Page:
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Comments (24)

  1. Ahhhh as always so awesome-this cake is gorgeous

  2. ProGait Gait Analysis: March 6, 2013

    Wow! This looks stunning! Can’t wait to give the recipe a try!

  3. Brooke Wolf: March 6, 2013

    I love your blog and all of your recipes! You have an amazing talent. I would love to make this recipe for my daughter’s 1st birthday but she can’t have eggs…do you have any suggestions for what I could sub the egg whites with? Thanks in advance!

  4. dessertswithbenefits: March 6, 2013

    Hi Brooke,
    I’m not sure of any good replacement because this recipe calls for egg whites rather than whole eggs, and most egg replacers out there are designed to replace whole eggs. However, you can give Ener-G egg replacer a try, that’s the egg replacer I use sometimes and most often I get good results. I would whisk together 2 tbs Ener-G egg replacer + 1/2 cup water in a small bowl, and add that to the stand mixer with the other wet ingredients instead of the egg whites. I have not tried this but I’m crossing my fingers that it works! Good luck, and I hope your daughter has an awesome first birthday!
    -Jess

  5. Brooke Wolf: March 6, 2013

    Thank you, Jess! I will give it a try!

  6. Ashley: March 8, 2013

    I receive your updates via email, and am always excited to see a “healthified” dessert recipe! Thanks for sharing your trials & errors, and the wonderful end result.

    I feel compelled to ask: you repeatedly refer to butter as an unhealthy ingredient–why? I can see that typical store-bought butter is not the best, but good, high-quality butter from properly fed cows (especially in it’s raw form) is a wonderful source of healthy fat, vitamin D, and other beneficial nutrients. Would love to hear your take on this.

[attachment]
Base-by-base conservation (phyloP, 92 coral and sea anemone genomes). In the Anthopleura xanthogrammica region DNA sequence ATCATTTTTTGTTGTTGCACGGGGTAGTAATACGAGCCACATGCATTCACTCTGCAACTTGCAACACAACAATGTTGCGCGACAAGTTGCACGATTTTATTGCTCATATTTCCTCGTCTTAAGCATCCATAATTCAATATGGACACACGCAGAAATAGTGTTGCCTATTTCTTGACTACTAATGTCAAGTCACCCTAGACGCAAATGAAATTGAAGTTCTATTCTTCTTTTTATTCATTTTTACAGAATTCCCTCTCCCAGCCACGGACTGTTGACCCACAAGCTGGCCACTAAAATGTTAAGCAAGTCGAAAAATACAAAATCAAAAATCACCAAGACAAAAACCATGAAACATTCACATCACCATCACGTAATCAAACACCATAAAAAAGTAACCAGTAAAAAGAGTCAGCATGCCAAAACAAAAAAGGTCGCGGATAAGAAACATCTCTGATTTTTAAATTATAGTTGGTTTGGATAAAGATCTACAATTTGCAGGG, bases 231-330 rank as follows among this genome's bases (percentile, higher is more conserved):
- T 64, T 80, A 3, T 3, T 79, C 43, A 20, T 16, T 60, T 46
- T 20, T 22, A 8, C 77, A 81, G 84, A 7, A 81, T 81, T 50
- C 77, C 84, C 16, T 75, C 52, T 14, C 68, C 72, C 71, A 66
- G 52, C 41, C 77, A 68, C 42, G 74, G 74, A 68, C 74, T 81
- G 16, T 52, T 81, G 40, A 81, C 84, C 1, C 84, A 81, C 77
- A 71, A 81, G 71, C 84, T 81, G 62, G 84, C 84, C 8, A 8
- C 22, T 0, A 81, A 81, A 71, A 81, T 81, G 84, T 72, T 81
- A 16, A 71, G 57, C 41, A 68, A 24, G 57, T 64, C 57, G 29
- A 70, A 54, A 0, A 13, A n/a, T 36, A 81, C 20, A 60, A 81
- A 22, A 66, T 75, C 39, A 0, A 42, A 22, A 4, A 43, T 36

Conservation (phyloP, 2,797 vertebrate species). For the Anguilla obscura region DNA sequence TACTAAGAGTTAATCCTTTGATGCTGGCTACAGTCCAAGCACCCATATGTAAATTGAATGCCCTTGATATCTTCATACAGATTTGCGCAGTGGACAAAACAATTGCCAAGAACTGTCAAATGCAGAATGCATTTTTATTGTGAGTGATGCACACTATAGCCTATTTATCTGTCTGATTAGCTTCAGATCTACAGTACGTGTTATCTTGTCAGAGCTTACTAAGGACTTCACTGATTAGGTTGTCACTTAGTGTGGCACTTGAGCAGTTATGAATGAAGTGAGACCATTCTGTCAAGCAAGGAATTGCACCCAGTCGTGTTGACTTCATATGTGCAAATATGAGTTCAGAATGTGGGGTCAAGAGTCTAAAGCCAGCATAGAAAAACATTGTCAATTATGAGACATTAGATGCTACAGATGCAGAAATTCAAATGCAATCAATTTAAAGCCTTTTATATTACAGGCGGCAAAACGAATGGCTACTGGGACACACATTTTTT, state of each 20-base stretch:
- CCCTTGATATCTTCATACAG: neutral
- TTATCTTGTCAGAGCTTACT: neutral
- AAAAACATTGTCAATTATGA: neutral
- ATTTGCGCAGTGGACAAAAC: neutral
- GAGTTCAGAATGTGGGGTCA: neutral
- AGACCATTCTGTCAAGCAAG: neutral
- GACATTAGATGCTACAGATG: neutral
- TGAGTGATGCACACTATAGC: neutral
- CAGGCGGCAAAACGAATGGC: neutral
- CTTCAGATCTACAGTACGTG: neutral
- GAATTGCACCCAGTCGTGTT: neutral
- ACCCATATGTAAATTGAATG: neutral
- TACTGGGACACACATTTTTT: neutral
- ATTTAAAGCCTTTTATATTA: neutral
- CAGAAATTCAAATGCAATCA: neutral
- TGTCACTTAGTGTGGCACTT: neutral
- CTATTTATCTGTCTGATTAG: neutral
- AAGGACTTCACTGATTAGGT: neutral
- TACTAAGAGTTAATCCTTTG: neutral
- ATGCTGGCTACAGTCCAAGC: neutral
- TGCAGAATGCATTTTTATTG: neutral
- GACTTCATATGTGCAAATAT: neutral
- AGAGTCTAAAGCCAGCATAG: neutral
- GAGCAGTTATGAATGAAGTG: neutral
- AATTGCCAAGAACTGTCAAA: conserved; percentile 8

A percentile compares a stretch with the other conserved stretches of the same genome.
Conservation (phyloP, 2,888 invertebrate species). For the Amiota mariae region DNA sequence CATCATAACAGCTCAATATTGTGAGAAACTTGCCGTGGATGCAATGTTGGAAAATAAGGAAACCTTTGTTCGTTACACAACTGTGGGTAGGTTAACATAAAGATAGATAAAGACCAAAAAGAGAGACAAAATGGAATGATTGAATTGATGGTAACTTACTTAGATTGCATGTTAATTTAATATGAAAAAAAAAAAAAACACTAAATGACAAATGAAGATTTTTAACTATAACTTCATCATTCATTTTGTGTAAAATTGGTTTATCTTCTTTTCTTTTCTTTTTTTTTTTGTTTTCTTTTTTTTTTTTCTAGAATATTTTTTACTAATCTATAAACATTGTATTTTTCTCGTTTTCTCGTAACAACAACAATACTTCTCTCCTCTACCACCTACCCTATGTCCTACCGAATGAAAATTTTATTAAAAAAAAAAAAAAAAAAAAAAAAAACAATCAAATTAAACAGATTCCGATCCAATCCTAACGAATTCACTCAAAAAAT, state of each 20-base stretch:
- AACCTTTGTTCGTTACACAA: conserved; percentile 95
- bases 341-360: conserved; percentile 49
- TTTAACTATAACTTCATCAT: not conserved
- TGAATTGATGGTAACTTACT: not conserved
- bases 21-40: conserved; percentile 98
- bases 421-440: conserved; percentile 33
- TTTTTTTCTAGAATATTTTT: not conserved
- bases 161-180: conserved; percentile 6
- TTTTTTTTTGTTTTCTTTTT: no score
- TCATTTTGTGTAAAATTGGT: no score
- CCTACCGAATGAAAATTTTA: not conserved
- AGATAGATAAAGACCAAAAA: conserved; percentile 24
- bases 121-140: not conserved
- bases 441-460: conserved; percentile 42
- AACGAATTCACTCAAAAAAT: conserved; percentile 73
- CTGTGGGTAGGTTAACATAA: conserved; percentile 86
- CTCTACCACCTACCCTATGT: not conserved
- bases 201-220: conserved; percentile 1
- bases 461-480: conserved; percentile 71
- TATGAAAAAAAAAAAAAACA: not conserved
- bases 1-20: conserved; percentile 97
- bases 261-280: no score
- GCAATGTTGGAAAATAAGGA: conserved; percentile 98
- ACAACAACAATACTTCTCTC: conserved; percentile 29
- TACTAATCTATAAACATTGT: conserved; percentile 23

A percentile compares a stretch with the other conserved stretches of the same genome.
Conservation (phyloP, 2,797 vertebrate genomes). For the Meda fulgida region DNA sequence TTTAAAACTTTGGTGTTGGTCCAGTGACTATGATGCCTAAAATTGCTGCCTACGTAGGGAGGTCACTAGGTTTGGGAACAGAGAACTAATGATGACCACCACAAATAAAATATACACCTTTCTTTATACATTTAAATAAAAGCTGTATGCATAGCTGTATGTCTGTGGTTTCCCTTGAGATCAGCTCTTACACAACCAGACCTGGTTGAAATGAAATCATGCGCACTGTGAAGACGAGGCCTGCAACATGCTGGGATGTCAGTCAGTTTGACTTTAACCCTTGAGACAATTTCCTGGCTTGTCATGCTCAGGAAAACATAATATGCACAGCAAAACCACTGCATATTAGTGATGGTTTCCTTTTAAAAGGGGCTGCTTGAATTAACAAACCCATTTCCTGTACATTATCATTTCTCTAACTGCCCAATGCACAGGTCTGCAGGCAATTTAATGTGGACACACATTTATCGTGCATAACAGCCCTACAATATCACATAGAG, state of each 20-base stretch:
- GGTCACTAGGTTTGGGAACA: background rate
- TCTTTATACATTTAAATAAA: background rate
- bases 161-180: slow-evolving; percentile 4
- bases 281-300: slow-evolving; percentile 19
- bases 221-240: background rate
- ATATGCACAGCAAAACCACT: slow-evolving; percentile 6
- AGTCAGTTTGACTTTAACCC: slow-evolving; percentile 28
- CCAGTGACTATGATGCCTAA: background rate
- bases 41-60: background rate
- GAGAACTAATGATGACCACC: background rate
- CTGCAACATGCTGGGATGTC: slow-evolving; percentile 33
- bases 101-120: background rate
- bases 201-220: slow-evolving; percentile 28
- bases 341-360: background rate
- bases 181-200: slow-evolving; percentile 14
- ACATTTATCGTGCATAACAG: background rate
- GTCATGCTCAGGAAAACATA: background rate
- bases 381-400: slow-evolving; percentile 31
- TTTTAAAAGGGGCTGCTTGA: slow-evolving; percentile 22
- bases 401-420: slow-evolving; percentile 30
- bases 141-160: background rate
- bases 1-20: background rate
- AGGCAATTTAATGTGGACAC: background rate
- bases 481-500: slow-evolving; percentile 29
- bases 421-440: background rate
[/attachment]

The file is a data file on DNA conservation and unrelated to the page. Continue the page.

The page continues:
Cheers! :)

  7. dessertswithbenefits: March 15, 2013

    Ashley-
    It really depends on where you are coming from… from my standpoint, butter is a no-no because it contains a lot of saturated fat and cholesterol. High LDL cholesterol (the bad cholesterol) runs in my family, I had high LDL levels back in high school but now I have low LDLs and high HDLs (the good cholesterol), which I believe is due to me avoiding butter, lard and other animal products high in fat. However, you can have the lucky genes and be less sensitive to these kinds of things :)
    From what I learned in my Dietetics program, butter doesn’t really bring anything to the table. Dairy can block the absorption of certain vitamins and minerals (like the iron in spinach, for example). While butter contains vitamin A and trace amounts of other vitamins, our bodies would fare better if those vitamins came from plant sources like kale, carrots and pumpkin. I haven’t done much research on raw butter (now that I am allergic to dairy) but if it is lower in saturated fat, sodium and cholesterol and higher in vitamins and minerals, I don’t see what could be so bad! For the normal person butter can be consumed in moderation (not Paula Deen style), just like everything else ;)